What is Herpes Zoster and Who Gets It?

We've all heard about Herpes Zoster Virus (HZV) before but what is it exactly?

If you've had chickenpox as a kid, chances are you've developed antibodies to the virus.

So you won't get infected with chickenpox again even if you find yourself exposed to the infection later on.

But did you know that with this exposure, you could be in a much greater risk of acquiring Shingles?

Shingles is another term for an HZV infection. It is an infection of the skin characterized primarily by skin rashes that appear as blisters and are commonly painful.

It occurs when a dormant ("sleeping") chicken pox infection becomes activated in an older adult.

Here are the essential things that you need to know about the HZV virus:

What is Herpes Zoster (HZV)?

In essential, HZV (or shingles) is simply a painful skin rash that usually manifests in a strip or a band on one particular site of the body like the face, the shoulders, and the upper or lower limbs. It is readily transmitted through skin-to-skin contact.

What causes HSV?

Herpes Zoster

(Raised red bumps and blisters caused by the Herpes Zoster Virus)

The same virus that causes chicken pox in kids or young adults, which is the Varicella Zoster Virus, also causes HZV or Shingles. This means that if you already had a case of chicken pox before, then the chances of you acquiring herpes zoster is increased.

Some causes of Shingles also include certain types of medications that may trigger the virus to "wake up". The process in which the virus is reactivated in this way still need more research to completely explain the phenomenon.

How can the Varicella Zoster Virus cause HZV?

In much the same way that HSV 1 and HSV 2 remain dormant for a time inside the human body after an initial infection, the Varicella Zoster Virus (VZV) is also able to remain dormant in the nerve endings of the human body. This is why some older adults have higher chances of acquiring Shingles if they get exposed to the virus again.

How common is HZV?

HZV is a fairly common infection nowadays, with about 1 in every 4 people tested having the infection at least at one point in their life.  

Although the virus can occur at virtually any age, it is exceedingly rare for a person to get re-infected. 

However, a few studies have shown that an increased risk of reinfection can occur among those aged 50 and over.

Which part of the body does the HZV virus usually infect?

HZV infection usually manifests on the part of the body that the infected nerve supplies. This means the virus most commonly affects the abdomen, chest, and upper portions of the face.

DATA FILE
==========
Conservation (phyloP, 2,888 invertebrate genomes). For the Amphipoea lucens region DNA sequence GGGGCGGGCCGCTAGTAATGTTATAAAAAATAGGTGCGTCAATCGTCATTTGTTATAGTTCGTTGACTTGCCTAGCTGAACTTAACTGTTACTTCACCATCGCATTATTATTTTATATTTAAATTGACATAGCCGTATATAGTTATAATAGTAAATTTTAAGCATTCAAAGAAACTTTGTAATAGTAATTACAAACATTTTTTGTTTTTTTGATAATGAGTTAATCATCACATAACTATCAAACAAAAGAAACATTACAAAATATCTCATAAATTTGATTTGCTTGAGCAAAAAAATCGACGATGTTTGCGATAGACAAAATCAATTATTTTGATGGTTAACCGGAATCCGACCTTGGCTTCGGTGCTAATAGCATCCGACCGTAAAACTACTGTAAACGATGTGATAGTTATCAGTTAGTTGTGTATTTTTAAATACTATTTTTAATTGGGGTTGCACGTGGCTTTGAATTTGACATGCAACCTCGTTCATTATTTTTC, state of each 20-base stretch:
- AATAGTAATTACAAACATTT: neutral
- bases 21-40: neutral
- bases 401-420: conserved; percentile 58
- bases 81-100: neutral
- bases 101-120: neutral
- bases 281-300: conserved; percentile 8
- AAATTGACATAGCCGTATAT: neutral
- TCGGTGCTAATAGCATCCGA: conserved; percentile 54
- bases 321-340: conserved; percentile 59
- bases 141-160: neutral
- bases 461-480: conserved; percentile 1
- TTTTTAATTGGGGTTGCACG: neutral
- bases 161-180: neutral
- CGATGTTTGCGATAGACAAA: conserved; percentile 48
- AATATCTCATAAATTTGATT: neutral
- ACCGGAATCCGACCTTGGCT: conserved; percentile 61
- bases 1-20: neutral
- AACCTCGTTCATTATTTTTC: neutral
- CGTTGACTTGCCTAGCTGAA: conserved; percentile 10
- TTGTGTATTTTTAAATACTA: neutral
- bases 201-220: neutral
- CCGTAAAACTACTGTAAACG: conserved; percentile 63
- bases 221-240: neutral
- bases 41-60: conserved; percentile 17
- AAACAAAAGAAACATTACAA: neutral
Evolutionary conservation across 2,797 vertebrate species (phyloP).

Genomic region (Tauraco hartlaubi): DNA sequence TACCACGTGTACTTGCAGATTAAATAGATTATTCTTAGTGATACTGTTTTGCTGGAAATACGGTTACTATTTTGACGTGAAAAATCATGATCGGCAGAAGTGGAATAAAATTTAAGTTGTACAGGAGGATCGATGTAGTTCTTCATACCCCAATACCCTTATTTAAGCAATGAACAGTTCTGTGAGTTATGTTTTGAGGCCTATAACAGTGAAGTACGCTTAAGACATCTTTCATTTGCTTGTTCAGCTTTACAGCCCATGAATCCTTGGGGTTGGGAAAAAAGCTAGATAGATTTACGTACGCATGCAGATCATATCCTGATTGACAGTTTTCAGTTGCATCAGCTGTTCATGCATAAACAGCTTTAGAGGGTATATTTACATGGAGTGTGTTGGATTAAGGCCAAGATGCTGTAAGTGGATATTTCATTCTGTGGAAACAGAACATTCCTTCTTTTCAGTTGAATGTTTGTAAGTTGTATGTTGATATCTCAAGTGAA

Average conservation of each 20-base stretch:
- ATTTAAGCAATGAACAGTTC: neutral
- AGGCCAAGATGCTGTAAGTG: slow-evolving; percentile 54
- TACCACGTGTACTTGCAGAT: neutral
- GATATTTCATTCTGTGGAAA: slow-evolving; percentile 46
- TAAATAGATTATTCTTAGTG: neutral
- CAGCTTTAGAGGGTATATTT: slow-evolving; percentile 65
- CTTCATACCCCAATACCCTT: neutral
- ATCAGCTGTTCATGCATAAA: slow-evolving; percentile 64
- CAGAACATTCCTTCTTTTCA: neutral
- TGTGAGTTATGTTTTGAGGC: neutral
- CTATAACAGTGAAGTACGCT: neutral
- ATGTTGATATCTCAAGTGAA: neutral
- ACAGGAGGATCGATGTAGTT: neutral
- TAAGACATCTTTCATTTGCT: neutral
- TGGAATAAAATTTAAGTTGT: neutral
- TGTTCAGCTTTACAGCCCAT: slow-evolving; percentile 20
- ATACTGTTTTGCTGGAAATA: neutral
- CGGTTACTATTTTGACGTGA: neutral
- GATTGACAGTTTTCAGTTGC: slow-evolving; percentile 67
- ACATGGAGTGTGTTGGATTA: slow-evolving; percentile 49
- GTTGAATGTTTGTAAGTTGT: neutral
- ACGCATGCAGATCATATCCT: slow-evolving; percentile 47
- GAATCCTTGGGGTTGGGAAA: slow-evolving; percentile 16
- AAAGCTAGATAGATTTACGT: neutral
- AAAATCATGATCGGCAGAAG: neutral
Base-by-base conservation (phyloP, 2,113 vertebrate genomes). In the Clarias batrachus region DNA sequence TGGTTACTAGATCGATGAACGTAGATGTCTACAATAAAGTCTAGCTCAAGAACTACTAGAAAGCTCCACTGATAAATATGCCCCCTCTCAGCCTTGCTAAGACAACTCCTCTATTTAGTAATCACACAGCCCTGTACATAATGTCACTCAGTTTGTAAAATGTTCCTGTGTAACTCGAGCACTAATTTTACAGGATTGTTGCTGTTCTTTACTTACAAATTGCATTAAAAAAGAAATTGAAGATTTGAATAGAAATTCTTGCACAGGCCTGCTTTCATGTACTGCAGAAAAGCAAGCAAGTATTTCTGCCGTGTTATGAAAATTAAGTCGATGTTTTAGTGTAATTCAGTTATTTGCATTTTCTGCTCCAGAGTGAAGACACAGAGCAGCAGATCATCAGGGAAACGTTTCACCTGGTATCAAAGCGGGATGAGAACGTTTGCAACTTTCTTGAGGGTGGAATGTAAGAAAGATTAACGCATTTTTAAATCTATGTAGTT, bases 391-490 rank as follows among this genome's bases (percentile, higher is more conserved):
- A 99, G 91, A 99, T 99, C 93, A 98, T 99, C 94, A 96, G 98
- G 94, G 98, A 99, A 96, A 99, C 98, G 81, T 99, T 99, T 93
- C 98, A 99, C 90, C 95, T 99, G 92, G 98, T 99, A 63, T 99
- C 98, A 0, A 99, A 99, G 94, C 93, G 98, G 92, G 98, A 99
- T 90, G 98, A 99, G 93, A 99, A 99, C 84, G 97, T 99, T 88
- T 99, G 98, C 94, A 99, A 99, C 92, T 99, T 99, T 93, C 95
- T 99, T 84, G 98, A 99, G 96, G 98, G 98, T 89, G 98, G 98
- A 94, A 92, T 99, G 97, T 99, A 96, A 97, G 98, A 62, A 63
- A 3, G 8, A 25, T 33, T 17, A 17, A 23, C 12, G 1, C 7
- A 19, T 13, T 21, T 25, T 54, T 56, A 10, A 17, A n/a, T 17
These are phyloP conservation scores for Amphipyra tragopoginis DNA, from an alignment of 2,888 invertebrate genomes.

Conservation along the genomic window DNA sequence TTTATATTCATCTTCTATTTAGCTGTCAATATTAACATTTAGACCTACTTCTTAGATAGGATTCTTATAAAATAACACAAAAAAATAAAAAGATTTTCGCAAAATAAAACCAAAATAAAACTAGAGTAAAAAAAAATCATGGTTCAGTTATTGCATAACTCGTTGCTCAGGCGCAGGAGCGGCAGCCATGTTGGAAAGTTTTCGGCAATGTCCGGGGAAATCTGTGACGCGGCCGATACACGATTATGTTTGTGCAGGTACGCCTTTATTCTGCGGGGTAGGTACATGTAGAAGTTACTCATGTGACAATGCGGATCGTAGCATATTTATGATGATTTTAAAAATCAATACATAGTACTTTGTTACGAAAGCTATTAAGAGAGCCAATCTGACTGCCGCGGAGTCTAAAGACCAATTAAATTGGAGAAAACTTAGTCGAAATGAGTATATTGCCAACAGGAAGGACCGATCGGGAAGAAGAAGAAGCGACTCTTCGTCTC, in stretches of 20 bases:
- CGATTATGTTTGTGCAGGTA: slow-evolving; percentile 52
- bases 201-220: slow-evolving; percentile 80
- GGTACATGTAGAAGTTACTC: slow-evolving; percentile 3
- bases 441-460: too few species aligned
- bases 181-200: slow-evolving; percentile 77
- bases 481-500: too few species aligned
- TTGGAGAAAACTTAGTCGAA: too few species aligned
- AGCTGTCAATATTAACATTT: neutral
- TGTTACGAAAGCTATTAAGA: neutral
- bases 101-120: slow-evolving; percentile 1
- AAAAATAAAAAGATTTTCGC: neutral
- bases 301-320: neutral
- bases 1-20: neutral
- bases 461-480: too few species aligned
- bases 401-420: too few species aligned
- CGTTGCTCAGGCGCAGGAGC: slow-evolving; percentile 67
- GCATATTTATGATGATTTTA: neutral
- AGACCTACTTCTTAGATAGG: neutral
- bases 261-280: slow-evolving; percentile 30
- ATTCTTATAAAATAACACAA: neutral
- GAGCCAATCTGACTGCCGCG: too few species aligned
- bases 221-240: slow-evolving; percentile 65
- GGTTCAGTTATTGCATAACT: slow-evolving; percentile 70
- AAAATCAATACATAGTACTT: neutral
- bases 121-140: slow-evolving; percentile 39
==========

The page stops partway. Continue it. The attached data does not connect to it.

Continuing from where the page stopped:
What are the Symptoms of an HZV infection?

There are only two primary HZV shingles symptoms: pain and rashes.

  1. Pain. The pain associated with the virus is usually a localized type of pain, which can be felt practically in any part of your body, hugely dependent on what nerve is affected.
  2. Rashes. Rashes associated with the infection appear some 2-3 days after the onset of pain. These rashes start as red blotches, which would later on progress into itchy blisters.

A typical HZV infection episode typically lasts about 2-4 weeks after onset.

Is Herpes Zoster contagious? 

Yes! In fact, if you haven’t been infected with chickenpox before, then you can catch chickenpox from a person infected with HZV. The rashes associated with the virus are contagious until such time that they are all dried up (and form scabs). 

What Increases the Risk of Getting Infected with HZV?

Like most infections, there are a few factors that can markedly increase a person’s likelihood of contracting the virus. Here are some of them:

  1. Old Age. As with any other infection, advanced age could mean a higher risk of contracting the virus. This is due to a decrease in the immune system in which the body could no longer efficiently fight off the virus. 
  2. Immuno-compromised People. Immune-deficient people, like those who are currently suffering from another disease or a fever, are about 20 times more prone to a herpes zoster infection. 
  3. Stress. Any type of stress (even emotional or psychological) is also likely to increase the chances of HZV infection. In fact, studies have supported there is a higher risk of acquiring the infection when a person is depressed. 
  4. Mechanical Trauma. Any sort of mechanical trauma can reactivate the virus in an infected individual because it can stimulate the nervous system, wherein the virus currently remains dormant.

Help! I'm Still Confused!

If you think you have these signs and Herpes Zoster symptoms, best is to visit your family doctor and have it confirmed with an appropriate lab test and diagnosis.

If you are still unsure about your symptoms:

With proper care and management, most people with Shingles will definitely get better and are unlikely to have another outbreak again. 

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